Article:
Dr. Mehmet Oz is host of the popular TV show “The Dr. Oz Show.” He is a professor in the Department of Surgery at Columbia University and directs the Cardiovascular Institute and Complementary Medicine Program and New York-Presbyterian Hospital.

Dr. Mike Roizen is chief medical officer at the Cleveland Clinic Wellness Institute, an award-winning author, and has been the doctor to eight Nobel Prize winners and more than 100 Fortune 500 CEOs.

 

Dr. Mehmet Oz,Dr. Mike Roizen

Tags: insomnia | carbohydrates | insulin | Dr. Oz

Late-Night Carbs Cause Insomnia

By and
Thursday, 23 January 2020 12:03 PM Current | Bio | Archive

Actress Blake Lively, who is the mother of three kids under the age of 5, says she'll sleep when she's dead.

While we sympathize with the grueling routine that motherhood demands, we hope she's finding a way to get more rest. Her health, longevity, and happiness depend on it.

But we have a theory about what — besides her active trio — may be contributing to Blake’s sleeplessness. It turns out that she's a big fan of having a sweet treat before bedtime.

A new study in the American Journal of Clinical Nutrition reveals that eating carbs before bedtime contributes to insomnia.

The researchers found that the worst culprits are refined carbs with a high glycemic index. That includes ice cream, soda, cookies, chips, and candy.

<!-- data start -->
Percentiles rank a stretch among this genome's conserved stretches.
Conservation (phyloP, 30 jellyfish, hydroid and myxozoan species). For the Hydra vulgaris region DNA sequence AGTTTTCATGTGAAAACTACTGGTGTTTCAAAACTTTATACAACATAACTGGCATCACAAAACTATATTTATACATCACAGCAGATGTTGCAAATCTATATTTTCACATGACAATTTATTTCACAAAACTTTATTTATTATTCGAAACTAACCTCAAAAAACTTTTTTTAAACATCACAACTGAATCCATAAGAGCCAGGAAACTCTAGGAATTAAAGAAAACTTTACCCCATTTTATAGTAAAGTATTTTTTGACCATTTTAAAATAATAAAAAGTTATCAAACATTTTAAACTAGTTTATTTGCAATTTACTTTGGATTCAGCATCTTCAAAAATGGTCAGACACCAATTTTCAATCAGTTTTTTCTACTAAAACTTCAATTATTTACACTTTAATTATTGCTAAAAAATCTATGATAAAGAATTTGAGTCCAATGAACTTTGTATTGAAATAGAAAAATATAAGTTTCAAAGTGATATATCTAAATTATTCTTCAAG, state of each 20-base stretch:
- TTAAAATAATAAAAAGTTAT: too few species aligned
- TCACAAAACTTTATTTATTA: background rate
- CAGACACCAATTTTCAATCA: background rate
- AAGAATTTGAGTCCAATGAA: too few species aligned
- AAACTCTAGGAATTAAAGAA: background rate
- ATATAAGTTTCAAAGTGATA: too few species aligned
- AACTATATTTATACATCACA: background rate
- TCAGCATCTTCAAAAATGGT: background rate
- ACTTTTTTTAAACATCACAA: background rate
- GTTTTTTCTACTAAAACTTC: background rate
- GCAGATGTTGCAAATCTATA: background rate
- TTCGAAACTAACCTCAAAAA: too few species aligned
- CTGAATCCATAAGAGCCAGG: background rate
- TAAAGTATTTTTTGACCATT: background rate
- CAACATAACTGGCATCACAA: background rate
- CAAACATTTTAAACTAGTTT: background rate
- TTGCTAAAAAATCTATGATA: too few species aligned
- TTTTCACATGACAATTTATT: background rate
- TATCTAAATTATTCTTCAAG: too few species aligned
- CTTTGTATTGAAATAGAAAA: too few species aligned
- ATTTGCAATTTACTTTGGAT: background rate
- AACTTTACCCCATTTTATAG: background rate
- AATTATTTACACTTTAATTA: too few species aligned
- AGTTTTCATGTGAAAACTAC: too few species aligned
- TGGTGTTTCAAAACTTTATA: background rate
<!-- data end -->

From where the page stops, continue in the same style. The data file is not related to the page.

Such foods make your blood sugar spike, causing insulin to be secreted. Then your blood sugar drops quickly, stimulating the release of energizing hormones like cortisol and adrenaline.

Then guess what? You're awake.

Because 30% of Americans contend with insomnia, and the U.S. is an avid snacking nation — 62% of people snack throughout the day, and almost 50% have four or more snacks daily — we're betting late-night noshing is keeping a lot of folks awake.

If you need a bite of something before bed, try a slice of an apple or a pear (not a whole one) with a teaspoon of peanut butter on it. That touch of complex carbs with protein should keep the snack from keeping you up.

And you’ll feel a lot more Lively in the morning if you lay off the bedtime sweets.

© King Features Syndicate

   
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A new study in the American Journal of Clinical Nutrition reveals that eating carbs before bedtime contributes to insomnia.
insomnia, carbohydrates, insulin, Dr. Oz
261
2020-03-23
Thursday, 23 January 2020 12:03 PM
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